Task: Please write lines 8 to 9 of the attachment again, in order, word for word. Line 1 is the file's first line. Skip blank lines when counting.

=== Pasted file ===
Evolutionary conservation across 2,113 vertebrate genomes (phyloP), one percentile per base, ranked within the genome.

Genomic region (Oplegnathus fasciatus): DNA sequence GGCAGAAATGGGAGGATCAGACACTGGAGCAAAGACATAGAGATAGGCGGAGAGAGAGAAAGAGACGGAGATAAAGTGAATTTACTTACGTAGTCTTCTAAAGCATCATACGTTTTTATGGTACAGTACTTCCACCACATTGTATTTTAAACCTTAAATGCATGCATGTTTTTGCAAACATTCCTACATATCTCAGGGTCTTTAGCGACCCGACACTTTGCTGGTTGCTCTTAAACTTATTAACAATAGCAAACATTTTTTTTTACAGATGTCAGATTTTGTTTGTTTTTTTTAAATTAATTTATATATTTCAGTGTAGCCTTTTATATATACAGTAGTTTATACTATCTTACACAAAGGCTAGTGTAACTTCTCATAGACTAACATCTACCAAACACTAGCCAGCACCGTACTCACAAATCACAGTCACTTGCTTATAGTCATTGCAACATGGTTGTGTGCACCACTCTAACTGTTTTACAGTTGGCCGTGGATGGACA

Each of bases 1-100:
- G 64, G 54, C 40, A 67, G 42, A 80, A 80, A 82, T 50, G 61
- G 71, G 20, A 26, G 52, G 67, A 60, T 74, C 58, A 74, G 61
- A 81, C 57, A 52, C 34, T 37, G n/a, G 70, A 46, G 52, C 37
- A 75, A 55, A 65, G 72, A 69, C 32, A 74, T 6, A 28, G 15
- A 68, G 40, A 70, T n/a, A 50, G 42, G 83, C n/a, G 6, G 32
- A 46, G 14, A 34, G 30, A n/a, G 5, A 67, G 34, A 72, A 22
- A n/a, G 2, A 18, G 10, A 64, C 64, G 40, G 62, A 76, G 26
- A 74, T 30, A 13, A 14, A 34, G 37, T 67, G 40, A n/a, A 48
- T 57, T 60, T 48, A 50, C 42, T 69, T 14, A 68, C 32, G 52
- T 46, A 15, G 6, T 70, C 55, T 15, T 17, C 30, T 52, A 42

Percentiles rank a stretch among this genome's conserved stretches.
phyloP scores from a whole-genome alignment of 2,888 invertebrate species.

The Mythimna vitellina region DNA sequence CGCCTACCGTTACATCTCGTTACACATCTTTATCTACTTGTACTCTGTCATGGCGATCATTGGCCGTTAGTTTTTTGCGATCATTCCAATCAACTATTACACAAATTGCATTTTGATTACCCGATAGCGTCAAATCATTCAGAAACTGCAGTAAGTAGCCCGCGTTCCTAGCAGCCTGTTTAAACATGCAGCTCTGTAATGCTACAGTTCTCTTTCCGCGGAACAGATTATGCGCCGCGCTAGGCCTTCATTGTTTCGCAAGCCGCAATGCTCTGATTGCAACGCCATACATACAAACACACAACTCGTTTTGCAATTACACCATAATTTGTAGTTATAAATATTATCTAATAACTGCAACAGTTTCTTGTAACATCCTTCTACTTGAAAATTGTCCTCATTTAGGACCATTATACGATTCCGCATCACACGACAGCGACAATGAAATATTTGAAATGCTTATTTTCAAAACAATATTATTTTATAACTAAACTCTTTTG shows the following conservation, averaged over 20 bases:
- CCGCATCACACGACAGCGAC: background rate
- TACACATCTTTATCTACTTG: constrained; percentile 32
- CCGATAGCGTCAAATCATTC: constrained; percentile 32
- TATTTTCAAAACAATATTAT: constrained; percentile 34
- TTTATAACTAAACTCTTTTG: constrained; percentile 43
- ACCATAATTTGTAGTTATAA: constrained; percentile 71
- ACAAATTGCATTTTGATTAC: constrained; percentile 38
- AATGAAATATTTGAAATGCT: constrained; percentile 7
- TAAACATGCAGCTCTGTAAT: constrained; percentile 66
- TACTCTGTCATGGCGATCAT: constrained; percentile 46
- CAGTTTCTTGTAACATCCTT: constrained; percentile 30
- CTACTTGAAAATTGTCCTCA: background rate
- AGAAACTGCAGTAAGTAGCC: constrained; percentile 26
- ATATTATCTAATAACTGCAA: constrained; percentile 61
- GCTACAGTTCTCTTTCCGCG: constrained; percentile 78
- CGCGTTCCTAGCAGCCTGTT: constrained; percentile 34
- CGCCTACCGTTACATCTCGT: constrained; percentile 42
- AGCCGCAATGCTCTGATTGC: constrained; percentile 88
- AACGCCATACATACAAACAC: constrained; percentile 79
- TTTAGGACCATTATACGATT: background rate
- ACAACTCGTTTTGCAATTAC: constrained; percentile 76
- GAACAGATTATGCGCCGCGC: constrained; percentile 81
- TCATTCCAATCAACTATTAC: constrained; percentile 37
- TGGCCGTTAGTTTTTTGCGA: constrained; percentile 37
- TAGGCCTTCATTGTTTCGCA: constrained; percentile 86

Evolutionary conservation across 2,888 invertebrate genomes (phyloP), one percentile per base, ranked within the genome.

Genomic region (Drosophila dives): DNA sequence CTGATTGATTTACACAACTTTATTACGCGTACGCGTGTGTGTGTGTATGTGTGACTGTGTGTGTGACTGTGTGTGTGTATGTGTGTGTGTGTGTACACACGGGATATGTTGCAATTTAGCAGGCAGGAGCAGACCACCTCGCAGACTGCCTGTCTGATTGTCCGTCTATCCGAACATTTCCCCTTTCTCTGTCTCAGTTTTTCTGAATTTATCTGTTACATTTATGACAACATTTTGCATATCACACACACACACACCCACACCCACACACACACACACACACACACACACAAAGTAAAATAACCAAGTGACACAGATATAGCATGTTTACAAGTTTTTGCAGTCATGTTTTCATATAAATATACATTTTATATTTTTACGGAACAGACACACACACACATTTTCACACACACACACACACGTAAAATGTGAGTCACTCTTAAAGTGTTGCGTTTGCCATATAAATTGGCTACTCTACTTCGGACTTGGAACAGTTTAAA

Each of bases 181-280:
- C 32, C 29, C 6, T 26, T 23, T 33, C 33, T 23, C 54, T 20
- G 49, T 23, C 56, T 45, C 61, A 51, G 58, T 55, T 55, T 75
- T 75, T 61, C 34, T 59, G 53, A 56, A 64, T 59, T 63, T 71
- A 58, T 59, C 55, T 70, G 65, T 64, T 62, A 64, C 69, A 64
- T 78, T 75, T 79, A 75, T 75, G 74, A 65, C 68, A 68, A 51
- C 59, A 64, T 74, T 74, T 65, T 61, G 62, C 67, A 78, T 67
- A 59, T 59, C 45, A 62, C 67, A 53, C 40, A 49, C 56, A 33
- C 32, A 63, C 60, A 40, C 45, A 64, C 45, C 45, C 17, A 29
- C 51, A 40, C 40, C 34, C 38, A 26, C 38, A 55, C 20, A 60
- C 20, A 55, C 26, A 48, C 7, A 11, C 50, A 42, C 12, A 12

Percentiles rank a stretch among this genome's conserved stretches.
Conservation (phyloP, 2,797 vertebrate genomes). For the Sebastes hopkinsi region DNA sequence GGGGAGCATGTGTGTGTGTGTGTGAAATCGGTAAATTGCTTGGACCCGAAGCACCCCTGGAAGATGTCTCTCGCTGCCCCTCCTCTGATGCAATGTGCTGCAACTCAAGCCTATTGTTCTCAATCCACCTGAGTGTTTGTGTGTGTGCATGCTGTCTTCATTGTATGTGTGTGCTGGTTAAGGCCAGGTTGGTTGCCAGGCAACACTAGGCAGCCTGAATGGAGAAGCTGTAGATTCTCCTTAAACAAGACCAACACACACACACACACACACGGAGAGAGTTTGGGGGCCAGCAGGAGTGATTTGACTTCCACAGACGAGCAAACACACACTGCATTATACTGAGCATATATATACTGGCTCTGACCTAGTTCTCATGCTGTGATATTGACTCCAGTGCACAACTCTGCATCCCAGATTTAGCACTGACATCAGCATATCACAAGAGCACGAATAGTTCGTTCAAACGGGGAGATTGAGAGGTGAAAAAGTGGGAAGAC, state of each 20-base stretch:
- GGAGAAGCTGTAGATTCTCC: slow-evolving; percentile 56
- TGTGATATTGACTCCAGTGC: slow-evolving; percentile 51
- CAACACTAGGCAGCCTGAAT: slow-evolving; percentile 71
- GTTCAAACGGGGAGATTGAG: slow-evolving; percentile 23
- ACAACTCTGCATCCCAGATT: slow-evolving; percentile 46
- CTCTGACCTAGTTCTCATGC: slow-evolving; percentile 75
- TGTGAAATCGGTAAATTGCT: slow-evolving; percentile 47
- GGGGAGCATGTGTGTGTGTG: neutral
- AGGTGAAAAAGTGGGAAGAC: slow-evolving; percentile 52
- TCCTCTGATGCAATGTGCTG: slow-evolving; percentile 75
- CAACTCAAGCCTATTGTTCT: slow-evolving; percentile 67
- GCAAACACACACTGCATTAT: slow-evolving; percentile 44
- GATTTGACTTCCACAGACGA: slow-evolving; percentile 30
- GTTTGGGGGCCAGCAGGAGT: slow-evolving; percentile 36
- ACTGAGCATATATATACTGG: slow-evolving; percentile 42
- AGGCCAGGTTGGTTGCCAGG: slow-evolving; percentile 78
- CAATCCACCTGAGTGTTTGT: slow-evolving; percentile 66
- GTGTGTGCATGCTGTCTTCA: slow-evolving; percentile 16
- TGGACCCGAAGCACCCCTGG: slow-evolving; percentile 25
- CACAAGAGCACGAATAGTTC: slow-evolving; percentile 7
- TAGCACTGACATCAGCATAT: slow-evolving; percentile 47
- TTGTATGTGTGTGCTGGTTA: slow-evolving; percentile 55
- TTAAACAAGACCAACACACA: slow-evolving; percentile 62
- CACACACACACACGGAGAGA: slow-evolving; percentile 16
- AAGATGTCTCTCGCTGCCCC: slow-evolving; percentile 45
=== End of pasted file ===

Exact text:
- A 68, G 40, A 70, T n/a, A 50, G 42, G 83, C n/a, G 6, G 32
- A 46, G 14, A 34, G 30, A n/a, G 5, A 67, G 34, A 72, A 22